Bladder cancer prevalence and incidence

In 2020, approximately 725,549 patients were living with bladder cancer in the United States, with an additional 82,290 new bladder cancer cases projected to be diagnosed in 2023.2 Based on SEER data from 2013 to 2019, 5% are estimated to have metastatic disease.2

According to 2023 SEER data, bladder cancer has the sixth-highest incidence and ranks seventh in the number of deaths among cancer diagnoses in the United States, with an estimated 16,710 disease-related deaths.2 By the time bladder cancer reaches the metastatic stage, survival rates point to a poor prognosis for patients.

Based on SEER data from 2013—2019: Bladder Cancer 5-year Survival Rate1

CI = confidence interval.

2013–2019 data are the most current available and do not reflect the latest changes in treatment practice.



In mUC

The 1-year relative survival rate was 28.9% (95% CI, 28.2-29.7)
and 3-year relative survival rate was 10.0% (95% CI, 9.4-10.5).1
Error bars represent 95% Cl.

The course of mUC treatment

A retrospective study examined electronic health record data of 8,183 patients who were diagnosed with advanced bladder cancer between 2011 and 2020.4

Select patient characteristics4

  • Median age at diagnosis of advanced urothelial carcinoma was 73.
  • 73.2% of patients were male.
  • Most patients were White (70.6%), 4.1% were Black or African American, and 15.3% were either Asian, Hispanic/Latino, or Other.

Treatment patterns of 8,183 patients4

Number of patients treated or not treated by line of systemic therapy

What can be done to address this current state of advanced bladder cancer care? It may start with higher awareness of the earlier signs of disease.

What risk factors and symptoms are associated with bladder cancer?

Understanding risk factors and diagnosing at earlier stages may help improve outcomes.

Risk factors

Age The risk of bladder cancer increases with age. Approximately 9 of 10 people who are diagnosed with bladder cancer are over the age of 55. The average age at diagnosis is 73.5,6

Gender Bladder cancer is the fourth most common cancer in men, but is less common in women. The chance men will develop bladder cancer in their lifetime is about 1 in 28; for women the chance is about 1 in 91.5

Race and Ethnicity White people are about twice as likely to develop bladder cancer as African American or Hispanic people. Asian Americans and Native Americans have slightly lower rates. The reason for these differences are not well understood.6

Smoking Smoking is the most important risk factor for bladder cancer. Smokers are at least 3 times more likely to get bladder cancer as nonsmokers, and smoking causes about half of all bladder cancers.6

Advanced bladder cancer presents its own set of symptoms; clinicians must remain vigilant.

Currently, no major professional organizations recommend routine screening for bladder cancer among asymptomatic adults.7 However, it is important to be aware of symptoms.

Clinical presentation of bladder cancer may include urinary frequency, urgency, nocturia, or dysuria. Obstructive symptoms may occur if the tumor is near the bladder neck or urethra.7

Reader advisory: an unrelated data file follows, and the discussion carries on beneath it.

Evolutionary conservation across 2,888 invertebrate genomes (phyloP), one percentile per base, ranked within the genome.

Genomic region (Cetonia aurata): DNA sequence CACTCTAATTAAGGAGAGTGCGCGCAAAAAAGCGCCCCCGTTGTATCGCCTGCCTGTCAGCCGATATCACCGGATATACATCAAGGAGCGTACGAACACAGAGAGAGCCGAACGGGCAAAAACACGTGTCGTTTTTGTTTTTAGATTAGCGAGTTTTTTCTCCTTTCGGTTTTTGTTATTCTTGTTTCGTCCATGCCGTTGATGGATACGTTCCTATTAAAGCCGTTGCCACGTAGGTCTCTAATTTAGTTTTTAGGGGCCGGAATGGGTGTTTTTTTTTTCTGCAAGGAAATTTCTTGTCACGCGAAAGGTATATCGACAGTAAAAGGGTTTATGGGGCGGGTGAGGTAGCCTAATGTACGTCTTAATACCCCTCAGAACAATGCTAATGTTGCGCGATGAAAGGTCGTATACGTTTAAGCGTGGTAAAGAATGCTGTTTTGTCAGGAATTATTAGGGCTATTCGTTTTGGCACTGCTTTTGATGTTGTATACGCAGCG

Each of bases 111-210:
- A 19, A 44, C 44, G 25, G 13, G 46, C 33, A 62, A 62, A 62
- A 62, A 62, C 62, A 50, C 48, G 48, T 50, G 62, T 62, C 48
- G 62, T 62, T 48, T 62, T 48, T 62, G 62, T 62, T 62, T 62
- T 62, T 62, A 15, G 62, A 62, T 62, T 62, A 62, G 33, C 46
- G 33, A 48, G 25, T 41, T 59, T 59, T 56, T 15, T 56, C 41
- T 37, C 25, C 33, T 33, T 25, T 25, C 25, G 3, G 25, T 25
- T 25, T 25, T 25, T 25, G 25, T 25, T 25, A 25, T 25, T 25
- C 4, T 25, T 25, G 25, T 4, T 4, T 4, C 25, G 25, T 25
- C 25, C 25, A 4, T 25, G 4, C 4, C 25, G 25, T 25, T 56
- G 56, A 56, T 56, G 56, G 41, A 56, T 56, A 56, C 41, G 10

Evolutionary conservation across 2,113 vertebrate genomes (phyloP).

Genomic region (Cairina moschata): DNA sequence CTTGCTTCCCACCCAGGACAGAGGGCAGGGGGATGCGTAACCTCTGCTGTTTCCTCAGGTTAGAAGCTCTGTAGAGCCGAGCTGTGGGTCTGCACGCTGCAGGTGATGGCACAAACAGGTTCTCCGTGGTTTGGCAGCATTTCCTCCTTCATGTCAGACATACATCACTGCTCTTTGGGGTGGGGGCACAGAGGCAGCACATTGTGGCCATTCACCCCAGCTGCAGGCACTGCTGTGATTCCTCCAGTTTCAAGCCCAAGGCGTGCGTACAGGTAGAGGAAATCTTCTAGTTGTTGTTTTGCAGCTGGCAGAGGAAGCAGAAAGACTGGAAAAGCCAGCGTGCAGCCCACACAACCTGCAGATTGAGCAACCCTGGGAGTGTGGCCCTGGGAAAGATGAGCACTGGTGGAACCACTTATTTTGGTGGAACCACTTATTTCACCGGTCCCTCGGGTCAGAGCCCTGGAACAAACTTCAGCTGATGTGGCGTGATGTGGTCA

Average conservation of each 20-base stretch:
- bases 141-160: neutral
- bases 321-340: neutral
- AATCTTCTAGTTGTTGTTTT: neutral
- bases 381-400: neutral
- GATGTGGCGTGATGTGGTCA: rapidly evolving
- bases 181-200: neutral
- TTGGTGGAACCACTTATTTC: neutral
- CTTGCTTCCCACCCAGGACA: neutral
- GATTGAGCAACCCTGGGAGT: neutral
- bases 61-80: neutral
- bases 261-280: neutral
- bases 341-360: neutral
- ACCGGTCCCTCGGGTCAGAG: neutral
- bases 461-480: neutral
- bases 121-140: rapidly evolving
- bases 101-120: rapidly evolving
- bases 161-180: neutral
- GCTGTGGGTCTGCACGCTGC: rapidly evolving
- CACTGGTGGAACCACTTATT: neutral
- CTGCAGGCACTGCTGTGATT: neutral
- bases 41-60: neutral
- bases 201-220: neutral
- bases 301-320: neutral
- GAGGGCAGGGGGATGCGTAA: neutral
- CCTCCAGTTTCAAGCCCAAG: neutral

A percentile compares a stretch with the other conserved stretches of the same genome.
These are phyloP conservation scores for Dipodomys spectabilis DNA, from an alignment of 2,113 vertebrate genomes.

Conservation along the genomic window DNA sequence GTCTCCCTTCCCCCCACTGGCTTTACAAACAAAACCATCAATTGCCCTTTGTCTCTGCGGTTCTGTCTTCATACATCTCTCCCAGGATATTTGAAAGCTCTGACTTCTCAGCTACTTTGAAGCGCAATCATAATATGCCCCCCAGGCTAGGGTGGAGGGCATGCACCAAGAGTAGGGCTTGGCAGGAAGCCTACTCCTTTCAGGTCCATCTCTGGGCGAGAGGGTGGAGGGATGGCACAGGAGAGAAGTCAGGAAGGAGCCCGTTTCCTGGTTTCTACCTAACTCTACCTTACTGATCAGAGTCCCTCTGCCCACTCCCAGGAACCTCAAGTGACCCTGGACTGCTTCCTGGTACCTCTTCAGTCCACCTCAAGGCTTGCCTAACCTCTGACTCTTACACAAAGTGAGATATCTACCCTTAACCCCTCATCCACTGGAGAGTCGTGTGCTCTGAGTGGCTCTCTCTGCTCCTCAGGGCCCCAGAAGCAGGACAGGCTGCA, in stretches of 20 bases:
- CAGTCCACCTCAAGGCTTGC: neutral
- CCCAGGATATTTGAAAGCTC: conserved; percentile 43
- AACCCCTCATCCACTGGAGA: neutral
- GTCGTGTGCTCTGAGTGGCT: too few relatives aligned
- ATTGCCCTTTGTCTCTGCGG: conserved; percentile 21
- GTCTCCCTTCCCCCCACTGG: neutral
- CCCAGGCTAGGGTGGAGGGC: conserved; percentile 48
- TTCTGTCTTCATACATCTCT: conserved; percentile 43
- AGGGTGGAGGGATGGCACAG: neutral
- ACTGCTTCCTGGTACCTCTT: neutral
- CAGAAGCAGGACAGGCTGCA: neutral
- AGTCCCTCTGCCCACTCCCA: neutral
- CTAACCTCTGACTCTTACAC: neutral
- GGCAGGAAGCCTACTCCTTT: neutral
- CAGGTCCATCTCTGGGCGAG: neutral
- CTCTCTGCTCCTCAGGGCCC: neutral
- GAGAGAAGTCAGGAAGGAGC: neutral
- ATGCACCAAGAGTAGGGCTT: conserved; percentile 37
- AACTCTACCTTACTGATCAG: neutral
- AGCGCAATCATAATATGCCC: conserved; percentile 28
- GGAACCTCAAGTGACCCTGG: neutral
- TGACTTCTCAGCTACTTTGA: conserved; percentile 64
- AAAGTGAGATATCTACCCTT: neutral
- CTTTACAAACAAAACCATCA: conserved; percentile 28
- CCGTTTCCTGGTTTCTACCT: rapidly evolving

Hematuria may be an early sign of bladder cancer, but may also be present due to benign causes such as infections. Urinalysis can identify hematuria but is generally not considered useful for routine screening.8

Symptoms of advanced bladder cancer to look for include7:

  • Abdominal, bone, flank, or pelvic pain
  • Anorexia
  • Cachexia
  • Lower-extremity edema
  • Renal failure
  • Respiratory symptoms
  • Suprapubic palpable mass


Recognizing these symptoms is vital when monitoring earlier stages of bladder cancer, which may allow for earlier care that could potentially make a difference in patients’ outcomes.2

Responding to the Unmet Need

While the management landscape has changed over the years, patients with locally advanced or mUC still confront the wall of a 5-year mortality rate that has remained consistent overall in bladder cancer.2

However, diagnosing bladder cancers at earlier stages may correspond to a greater chance the patient has of surviving 5 years after diagnosis.2

Helping patients understand their personal risk factors can help them take a more active role in their health. For health care professionals, vigilant monitoring of symptoms and ensuring that management strategies are in place should receive greater emphasis going forward.

References: 1. National Cancer Institute. Urinary bladder (invasive & in situ) SEER 5-year relative survival rates, 2013-2019. Accessed June 26, 2023. 2. National Cancer Institute. Cancer stat facts: bladder cancer. Accessed May 24,2023. 3. National Cancer Institute. Urinary bladder (invasive & in situ) SEER relative survival rates by time since diagnosis, 2000-2019. Accessed June 26, 2023. 4. Geynisman DM, Broughton E, Hao Y, et al. Real-world treatment patterns and clinical outcomes among patients with advanced urothelial carcinoma in the United States. Urol Oncol. 2022;40(5):195.e1–195.e11. doi:10.1016/j.urolonc.2021.11.014 5. American Cancer Society.Key statistics for bladder cancer. Updated January 13, 2023. Accessed January 30, 2023. 6. American Cancer Society. Bladder cancer risk factors. Updated January 30, 2019. Accessed October 13, 2023. 7. DeGeorge KC, Holt HR, Hodges SC. Bladder cancer: diagnosis and treatment. Am Fam Physician. 2017;96(8):507–514. 8. American Cancer Society. Bladder cancer early detection, diagnosis, and staging. Updated January 30, 2019. Accessed August 9, 2023.